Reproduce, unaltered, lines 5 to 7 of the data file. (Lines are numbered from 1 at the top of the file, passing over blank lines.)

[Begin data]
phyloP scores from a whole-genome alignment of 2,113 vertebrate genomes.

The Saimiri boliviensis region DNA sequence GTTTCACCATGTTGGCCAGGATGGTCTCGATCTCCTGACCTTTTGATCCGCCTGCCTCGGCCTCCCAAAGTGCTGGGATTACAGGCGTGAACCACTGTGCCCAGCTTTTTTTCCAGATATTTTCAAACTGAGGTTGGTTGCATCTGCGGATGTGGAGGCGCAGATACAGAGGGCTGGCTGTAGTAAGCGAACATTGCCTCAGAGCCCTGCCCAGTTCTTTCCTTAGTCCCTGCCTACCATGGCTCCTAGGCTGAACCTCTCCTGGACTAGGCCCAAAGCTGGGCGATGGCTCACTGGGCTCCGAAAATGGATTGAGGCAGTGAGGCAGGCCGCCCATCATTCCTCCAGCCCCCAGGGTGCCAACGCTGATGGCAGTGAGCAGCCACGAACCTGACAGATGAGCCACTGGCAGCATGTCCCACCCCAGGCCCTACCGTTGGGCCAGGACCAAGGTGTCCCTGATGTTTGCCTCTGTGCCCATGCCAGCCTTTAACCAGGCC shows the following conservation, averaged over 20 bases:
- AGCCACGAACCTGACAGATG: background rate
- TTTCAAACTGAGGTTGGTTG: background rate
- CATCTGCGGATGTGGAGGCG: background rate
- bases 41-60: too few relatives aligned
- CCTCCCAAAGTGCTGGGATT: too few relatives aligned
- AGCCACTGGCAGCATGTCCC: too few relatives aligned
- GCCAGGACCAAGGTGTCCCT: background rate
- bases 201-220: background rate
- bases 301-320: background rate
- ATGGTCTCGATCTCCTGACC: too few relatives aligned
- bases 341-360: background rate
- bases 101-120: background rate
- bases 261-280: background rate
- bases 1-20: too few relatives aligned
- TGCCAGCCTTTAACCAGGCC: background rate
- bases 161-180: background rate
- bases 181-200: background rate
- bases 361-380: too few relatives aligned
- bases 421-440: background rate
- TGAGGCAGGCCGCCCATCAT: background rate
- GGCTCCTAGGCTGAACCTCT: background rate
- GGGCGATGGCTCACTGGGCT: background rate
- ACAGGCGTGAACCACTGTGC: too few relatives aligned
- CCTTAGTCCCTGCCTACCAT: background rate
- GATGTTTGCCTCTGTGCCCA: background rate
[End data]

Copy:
- CATCTGCGGATGTGGAGGCG: background rate
- bases 41-60: too few relatives aligned
- CCTCCCAAAGTGCTGGGATT: too few relatives aligned